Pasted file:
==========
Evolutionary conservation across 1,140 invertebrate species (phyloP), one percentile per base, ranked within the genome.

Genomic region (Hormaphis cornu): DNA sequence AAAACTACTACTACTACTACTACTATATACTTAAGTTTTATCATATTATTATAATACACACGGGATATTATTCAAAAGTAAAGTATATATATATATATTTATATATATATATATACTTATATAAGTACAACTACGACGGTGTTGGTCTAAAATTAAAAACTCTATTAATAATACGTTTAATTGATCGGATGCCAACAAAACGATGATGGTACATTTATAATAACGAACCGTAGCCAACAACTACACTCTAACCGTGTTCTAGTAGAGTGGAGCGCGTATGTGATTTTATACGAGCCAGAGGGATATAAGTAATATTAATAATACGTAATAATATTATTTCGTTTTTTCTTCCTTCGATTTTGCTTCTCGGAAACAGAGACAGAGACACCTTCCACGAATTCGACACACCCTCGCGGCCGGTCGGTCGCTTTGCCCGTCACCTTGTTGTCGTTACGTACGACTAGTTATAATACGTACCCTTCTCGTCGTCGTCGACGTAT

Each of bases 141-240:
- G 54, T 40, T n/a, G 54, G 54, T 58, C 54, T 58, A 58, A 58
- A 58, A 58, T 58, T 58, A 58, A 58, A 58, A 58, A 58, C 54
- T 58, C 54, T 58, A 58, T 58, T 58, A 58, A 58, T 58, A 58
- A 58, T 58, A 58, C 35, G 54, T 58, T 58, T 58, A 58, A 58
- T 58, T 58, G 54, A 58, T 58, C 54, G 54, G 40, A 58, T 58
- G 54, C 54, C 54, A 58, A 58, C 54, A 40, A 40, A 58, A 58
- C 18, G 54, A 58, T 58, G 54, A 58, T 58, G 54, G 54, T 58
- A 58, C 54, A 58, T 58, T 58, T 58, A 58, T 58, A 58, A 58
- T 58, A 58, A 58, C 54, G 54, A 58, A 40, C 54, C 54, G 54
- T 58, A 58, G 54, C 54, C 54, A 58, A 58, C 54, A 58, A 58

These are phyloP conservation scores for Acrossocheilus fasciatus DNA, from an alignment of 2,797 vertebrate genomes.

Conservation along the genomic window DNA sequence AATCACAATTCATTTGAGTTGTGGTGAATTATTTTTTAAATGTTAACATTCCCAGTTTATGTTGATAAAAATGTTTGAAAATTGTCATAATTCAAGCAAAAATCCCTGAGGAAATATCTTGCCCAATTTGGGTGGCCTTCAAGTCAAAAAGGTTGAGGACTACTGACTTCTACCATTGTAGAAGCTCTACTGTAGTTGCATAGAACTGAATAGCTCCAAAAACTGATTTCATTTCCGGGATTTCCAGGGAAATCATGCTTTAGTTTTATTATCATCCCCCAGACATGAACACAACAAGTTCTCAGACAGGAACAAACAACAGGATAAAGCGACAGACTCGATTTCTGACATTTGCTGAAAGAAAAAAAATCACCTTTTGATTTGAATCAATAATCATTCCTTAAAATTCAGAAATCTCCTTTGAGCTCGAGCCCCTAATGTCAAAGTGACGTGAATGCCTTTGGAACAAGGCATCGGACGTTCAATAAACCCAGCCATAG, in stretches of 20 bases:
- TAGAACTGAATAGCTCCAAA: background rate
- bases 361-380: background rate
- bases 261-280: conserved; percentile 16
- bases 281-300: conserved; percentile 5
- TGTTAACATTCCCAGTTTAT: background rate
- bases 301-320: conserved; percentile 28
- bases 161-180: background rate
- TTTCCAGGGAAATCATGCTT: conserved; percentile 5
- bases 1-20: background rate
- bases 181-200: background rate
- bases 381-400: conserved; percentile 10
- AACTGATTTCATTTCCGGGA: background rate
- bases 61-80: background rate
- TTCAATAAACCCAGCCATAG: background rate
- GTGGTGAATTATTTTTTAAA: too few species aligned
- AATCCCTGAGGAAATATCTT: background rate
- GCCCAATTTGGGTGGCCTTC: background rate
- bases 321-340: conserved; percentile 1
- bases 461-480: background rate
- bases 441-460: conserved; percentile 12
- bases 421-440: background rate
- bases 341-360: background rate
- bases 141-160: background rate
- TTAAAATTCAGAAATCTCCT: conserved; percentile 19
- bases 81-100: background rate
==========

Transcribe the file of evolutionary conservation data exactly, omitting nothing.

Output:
Evolutionary conservation across 1,140 invertebrate species (phyloP), one percentile per base, ranked within the genome.

Genomic region (Hormaphis cornu): DNA sequence AAAACTACTACTACTACTACTACTATATACTTAAGTTTTATCATATTATTATAATACACACGGGATATTATTCAAAAGTAAAGTATATATATATATATTTATATATATATATATACTTATATAAGTACAACTACGACGGTGTTGGTCTAAAATTAAAAACTCTATTAATAATACGTTTAATTGATCGGATGCCAACAAAACGATGATGGTACATTTATAATAACGAACCGTAGCCAACAACTACACTCTAACCGTGTTCTAGTAGAGTGGAGCGCGTATGTGATTTTATACGAGCCAGAGGGATATAAGTAATATTAATAATACGTAATAATATTATTTCGTTTTTTCTTCCTTCGATTTTGCTTCTCGGAAACAGAGACAGAGACACCTTCCACGAATTCGACACACCCTCGCGGCCGGTCGGTCGCTTTGCCCGTCACCTTGTTGTCGTTACGTACGACTAGTTATAATACGTACCCTTCTCGTCGTCGTCGACGTAT

Each of bases 141-240:
- G 54, T 40, T n/a, G 54, G 54, T 58, C 54, T 58, A 58, A 58
- A 58, A 58, T 58, T 58, A 58, A 58, A 58, A 58, A 58, C 54
- T 58, C 54, T 58, A 58, T 58, T 58, A 58, A 58, T 58, A 58
- A 58, T 58, A 58, C 35, G 54, T 58, T 58, T 58, A 58, A 58
- T 58, T 58, G 54, A 58, T 58, C 54, G 54, G 40, A 58, T 58
- G 54, C 54, C 54, A 58, A 58, C 54, A 40, A 40, A 58, A 58
- C 18, G 54, A 58, T 58, G 54, A 58, T 58, G 54, G 54, T 58
- A 58, C 54, A 58, T 58, T 58, T 58, A 58, T 58, A 58, A 58
- T 58, A 58, A 58, C 54, G 54, A 58, A 40, C 54, C 54, G 54
- T 58, A 58, G 54, C 54, C 54, A 58, A 58, C 54, A 58, A 58

These are phyloP conservation scores for Acrossocheilus fasciatus DNA, from an alignment of 2,797 vertebrate genomes.

Conservation along the genomic window DNA sequence AATCACAATTCATTTGAGTTGTGGTGAATTATTTTTTAAATGTTAACATTCCCAGTTTATGTTGATAAAAATGTTTGAAAATTGTCATAATTCAAGCAAAAATCCCTGAGGAAATATCTTGCCCAATTTGGGTGGCCTTCAAGTCAAAAAGGTTGAGGACTACTGACTTCTACCATTGTAGAAGCTCTACTGTAGTTGCATAGAACTGAATAGCTCCAAAAACTGATTTCATTTCCGGGATTTCCAGGGAAATCATGCTTTAGTTTTATTATCATCCCCCAGACATGAACACAACAAGTTCTCAGACAGGAACAAACAACAGGATAAAGCGACAGACTCGATTTCTGACATTTGCTGAAAGAAAAAAAATCACCTTTTGATTTGAATCAATAATCATTCCTTAAAATTCAGAAATCTCCTTTGAGCTCGAGCCCCTAATGTCAAAGTGACGTGAATGCCTTTGGAACAAGGCATCGGACGTTCAATAAACCCAGCCATAG, in stretches of 20 bases:
- TAGAACTGAATAGCTCCAAA: background rate
- bases 361-380: background rate
- bases 261-280: conserved; percentile 16
- bases 281-300: conserved; percentile 5
- TGTTAACATTCCCAGTTTAT: background rate
- bases 301-320: conserved; percentile 28
- bases 161-180: background rate
- TTTCCAGGGAAATCATGCTT: conserved; percentile 5
- bases 1-20: background rate
- bases 181-200: background rate
- bases 381-400: conserved; percentile 10
- AACTGATTTCATTTCCGGGA: background rate
- bases 61-80: background rate
- TTCAATAAACCCAGCCATAG: background rate
- GTGGTGAATTATTTTTTAAA: too few species aligned
- AATCCCTGAGGAAATATCTT: background rate
- GCCCAATTTGGGTGGCCTTC: background rate
- bases 321-340: conserved; percentile 1
- bases 461-480: background rate
- bases 441-460: conserved; percentile 12
- bases 421-440: background rate
- bases 341-360: background rate
- bases 141-160: background rate
- TTAAAATTCAGAAATCTCCT: conserved; percentile 19
- bases 81-100: background rate